Jun 27, 2015 rated it really liked it
If anyone can wage a literary battle with Osamu Tezuka and hold his fort and maybe even win, it is Tatsumi. I'd heard so much about him and his work and his pioneering 'gekiga' style of manga which is more realist than the usual manga and also darker and associated such tropes with some of Tezuka's one shot works, too. However, this collection of shorter graphic stories by Tatsumi is the first work I've read by him and it has greatly appealed to me.

I love how there are always background sounds a
Nov 29, 2007 rated it really liked it
Recommends it for: fans of alternative comics
Shelves: comics
Dude. Dark.
May 13, 2014 added it
Shelves: manga
Simple and short, dark and very human.
Okaay.... ????

I expected to like this collection a lot more, since it's bizarre, dark, and culturally significant. And I do tend to enjoy the bizarre, but this collection threw me for a loop. Perhaps its weird-level is beyond me, or perhaps my brain isn't working hard enough; I'm not sure. But the intense combination of weirdness and visual/thematic ickiness is very unappealing.

Some primitive descriptions of each story's weirdness under the spoiler tag:

(view spoiler)
Dec 06, 2011 rated it it was amazing
Shelves: graphic-novels, manga
This is one gem of a manga. It shows a gekiga story telling style (alternative, underground, not mainstream) which I really appreciate because I've been a follower of alternative comics published in the U.S. Now that I found out that they have these kinds of mangas has broaden my reading choices.

Furthermore, I agree with Adrian Tomine ( a well known alternative comics writer) during his interview with Mr. Tatsumi in the question an answer portion in the book, that a lot of people have a limited
Feb 05, 2018 rated it did not like it
If this anthology and its companion The Push Man and other stories are any indication, here's Tatsumi's basic plot idea, repeated in endless variations. A wordless working class, pre-middle aged everyman is partnered with an alcoholic fishwife who frequents (or is employed at) an offscreen strip club or brothel. Sexually frustrated and browbeaten, he ultimately discovers her infidelity. About half the time the catharsis is a violent retaliation, the other half entails his death or other escape. ...more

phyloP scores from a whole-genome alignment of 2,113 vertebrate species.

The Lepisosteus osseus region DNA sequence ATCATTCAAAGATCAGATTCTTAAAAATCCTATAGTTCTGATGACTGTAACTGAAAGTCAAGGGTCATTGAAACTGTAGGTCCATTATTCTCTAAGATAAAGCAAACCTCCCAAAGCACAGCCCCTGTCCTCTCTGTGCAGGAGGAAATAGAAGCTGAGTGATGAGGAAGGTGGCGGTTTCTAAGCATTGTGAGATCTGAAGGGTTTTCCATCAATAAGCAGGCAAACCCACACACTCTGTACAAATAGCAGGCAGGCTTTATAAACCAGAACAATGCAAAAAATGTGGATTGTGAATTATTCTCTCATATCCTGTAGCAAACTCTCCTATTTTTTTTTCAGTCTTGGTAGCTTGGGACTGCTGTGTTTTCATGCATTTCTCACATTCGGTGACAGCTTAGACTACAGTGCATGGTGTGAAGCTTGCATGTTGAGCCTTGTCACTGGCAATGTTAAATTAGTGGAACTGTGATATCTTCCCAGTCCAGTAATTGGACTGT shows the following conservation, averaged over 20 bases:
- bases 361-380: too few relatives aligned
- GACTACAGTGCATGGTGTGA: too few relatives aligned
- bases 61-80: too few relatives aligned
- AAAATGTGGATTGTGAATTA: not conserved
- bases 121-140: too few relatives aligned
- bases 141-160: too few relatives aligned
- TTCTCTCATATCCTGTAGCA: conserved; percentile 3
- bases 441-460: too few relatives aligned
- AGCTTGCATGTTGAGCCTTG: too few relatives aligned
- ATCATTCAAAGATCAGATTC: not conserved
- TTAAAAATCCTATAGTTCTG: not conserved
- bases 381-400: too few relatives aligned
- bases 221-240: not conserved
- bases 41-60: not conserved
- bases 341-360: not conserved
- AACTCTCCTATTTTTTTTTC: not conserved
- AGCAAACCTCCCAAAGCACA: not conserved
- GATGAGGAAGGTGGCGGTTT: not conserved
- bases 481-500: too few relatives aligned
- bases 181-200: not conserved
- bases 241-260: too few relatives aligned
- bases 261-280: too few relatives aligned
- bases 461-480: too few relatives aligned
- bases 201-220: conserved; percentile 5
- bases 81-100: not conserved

Josephus FromPlacitas
Jun 26, 2008 rated it really liked it
Some of the stories ended a little too obliquely for me to follow what the intent was (Forked Road, The Washer, to a lesser extent Beloved Monkey). The generic working class character face got to be a little frustrating after a while, giving the impression that you were reading the same story again and again. But those are pretty minor complaints in the big scheme.

The under-conceived female characters could be significantly frustrating though. A wife and scarred woman in "The Hole" whose only d
May 31, 2014 rated it really liked it  ·  review of another edition
Shelves: manga
"Abandon the Old Tokyo" is a collection of eight short stories Yoshihiro wrote during his prime. It is obvious why Yoshihiro felt the need to make such a distinction with his manga predecessors when describing his work. Yoshihiro’s writing is definitely not for children or the faint of heart. Its stories provide an unflinchingly honest expose on the private lives of ordinary, working-class men living in the hustle and bustle of Japan’s thriving metropolis that will more often than not leave the ...more
Aug 31, 2015 rated it really liked it
Shelves: library
My second short stories magna by Tatsumi. I didn't think he could get any darker than Good-bye. I was so very wrong. The writing is very minimalistic but the story boards are so powerful. There are images that will haunt me like the one in "unpaid" where the character is naked holding a dog crying. This book is filled with despair and non hope. Everyone feels subhuman and unlovable I can really relate. I don't know if that is good or empathetic. I learned that he passed earlier this year and tha ...more
Lars Guthrie
Jun 13, 2009 rated it it was amazing
Tatsumi is growing on me. This collection of tales from the seventies is even darker and bleaker than 'The Push Man,' if that's possible. Tatsumi is a master of the dark and the bleak. It's interesting that he says he is unfamiliar with Crumb and other American underground pioneers in an afterword interview with Adrian Tomine, because he certainly shares an affinity for what seems autobiographical (despite his protestations), and for frankly examining perversity. Where Crumb goes over the top wi ...more
Apr 28, 2008 rated it it was ok
Maybe I'm missing something here, but I thought this book would give me more of an insight into post-war Japan. It succeeds in showing some of the underbelly of life, but I found the stories repetitive and annoyingly misogynistic. Nearly all of the main characters in the stories (all helpless, distraught men) blame their problems in some way or another on women. Adrian Tomine is supposedly really influenced by Tatsumi's work, but I'd rather read Tomine any day. At least he offers a bit of redemp ...more
Saif Saeed
Mar 21, 2017 rated it really liked it
Shelves: manga
I'm having a shitty day thanks to this book.

Don't let the simple art style deceive you into thinking this is a simple book. Don't let the slightly disturbing title trick you into thinking this is a slightly disturbing book. This damn thing hits hard in places you never knew you could feel pain.